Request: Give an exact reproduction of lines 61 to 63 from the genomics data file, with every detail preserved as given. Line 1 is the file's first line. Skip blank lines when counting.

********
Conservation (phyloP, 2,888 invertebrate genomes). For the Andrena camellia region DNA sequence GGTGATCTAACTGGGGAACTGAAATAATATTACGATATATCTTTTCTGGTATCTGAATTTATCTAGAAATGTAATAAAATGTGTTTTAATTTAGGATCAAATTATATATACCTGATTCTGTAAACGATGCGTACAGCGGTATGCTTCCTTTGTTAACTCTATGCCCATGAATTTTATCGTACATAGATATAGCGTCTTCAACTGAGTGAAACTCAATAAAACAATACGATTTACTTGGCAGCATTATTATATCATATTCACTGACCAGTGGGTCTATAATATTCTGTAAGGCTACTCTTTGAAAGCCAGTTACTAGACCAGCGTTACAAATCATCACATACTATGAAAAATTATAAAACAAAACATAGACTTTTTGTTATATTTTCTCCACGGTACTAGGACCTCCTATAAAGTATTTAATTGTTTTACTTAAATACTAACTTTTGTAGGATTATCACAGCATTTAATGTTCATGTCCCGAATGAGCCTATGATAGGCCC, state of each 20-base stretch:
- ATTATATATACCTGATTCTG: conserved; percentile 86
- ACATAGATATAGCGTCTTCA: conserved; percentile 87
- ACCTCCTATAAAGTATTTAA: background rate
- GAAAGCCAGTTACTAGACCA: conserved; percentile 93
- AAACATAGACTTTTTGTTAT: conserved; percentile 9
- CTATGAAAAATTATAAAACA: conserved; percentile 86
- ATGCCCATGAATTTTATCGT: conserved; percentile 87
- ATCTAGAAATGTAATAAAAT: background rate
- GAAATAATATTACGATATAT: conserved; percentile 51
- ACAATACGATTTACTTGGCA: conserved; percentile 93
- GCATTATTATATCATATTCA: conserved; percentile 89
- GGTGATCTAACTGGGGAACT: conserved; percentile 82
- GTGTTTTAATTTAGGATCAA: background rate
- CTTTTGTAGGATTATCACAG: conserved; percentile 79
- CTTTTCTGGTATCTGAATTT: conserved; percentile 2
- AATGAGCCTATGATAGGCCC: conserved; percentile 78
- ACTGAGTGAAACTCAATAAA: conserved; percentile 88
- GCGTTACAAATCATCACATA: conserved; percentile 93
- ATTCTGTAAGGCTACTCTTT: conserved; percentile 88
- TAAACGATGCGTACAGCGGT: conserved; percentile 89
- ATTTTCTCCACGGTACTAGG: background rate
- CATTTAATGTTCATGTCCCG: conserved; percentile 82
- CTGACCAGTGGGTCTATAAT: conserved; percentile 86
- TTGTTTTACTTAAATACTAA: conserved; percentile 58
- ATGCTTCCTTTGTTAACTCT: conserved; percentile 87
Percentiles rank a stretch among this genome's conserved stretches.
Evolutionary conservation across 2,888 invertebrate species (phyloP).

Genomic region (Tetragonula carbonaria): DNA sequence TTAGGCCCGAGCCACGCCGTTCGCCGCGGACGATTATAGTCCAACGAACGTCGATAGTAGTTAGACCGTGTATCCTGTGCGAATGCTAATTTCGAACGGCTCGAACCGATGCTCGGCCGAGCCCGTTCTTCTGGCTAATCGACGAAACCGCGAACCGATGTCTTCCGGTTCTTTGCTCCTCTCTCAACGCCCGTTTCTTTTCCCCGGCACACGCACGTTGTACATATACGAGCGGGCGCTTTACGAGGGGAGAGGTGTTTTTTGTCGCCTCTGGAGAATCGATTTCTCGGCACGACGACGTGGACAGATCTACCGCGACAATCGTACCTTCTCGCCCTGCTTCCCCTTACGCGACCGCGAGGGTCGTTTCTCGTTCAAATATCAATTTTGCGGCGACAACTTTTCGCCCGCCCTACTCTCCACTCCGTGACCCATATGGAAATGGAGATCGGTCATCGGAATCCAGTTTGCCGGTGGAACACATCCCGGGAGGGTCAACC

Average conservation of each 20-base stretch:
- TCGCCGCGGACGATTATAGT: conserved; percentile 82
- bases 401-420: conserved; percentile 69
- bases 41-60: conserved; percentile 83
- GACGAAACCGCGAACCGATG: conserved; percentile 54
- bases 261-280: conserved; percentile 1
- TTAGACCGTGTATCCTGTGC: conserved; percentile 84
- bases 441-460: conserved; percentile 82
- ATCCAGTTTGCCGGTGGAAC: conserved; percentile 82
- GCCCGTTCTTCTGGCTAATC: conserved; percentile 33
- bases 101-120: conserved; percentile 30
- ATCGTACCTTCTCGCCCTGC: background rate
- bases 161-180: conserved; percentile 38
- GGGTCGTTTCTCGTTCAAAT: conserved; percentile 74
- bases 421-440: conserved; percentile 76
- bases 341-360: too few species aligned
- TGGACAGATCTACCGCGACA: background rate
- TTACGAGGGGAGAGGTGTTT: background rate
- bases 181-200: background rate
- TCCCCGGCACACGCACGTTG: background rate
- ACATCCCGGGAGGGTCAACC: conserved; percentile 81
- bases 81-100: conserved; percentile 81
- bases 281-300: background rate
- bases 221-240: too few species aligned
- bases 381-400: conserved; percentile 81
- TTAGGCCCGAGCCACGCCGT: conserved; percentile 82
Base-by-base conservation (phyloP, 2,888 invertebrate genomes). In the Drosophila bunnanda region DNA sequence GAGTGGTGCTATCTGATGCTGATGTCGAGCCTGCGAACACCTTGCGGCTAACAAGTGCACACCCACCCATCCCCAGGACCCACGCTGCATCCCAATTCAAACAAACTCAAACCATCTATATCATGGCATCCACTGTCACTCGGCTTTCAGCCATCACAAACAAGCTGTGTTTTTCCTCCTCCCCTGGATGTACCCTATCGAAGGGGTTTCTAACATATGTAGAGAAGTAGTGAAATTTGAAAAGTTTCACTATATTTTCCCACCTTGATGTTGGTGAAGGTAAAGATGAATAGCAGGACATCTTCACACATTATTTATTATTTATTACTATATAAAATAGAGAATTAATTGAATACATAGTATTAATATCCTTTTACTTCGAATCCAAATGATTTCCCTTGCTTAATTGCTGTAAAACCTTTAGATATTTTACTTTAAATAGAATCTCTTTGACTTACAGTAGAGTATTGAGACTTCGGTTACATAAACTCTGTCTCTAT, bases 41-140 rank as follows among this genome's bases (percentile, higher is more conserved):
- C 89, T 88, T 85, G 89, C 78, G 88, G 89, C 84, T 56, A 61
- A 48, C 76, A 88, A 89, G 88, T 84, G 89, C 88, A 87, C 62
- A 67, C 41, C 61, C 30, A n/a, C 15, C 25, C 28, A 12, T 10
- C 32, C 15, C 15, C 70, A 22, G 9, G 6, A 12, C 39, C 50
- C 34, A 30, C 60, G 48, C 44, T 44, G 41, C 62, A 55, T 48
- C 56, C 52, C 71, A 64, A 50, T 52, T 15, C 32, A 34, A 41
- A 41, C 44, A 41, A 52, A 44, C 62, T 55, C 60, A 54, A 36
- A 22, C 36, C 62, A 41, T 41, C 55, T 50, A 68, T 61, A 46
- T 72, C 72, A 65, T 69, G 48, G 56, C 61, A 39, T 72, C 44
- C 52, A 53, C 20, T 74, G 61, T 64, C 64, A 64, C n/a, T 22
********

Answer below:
- C 34, A 30, C 60, G 48, C 44, T 44, G 41, C 62, A 55, T 48
- C 56, C 52, C 71, A 64, A 50, T 52, T 15, C 32, A 34, A 41
- A 41, C 44, A 41, A 52, A 44, C 62, T 55, C 60, A 54, A 36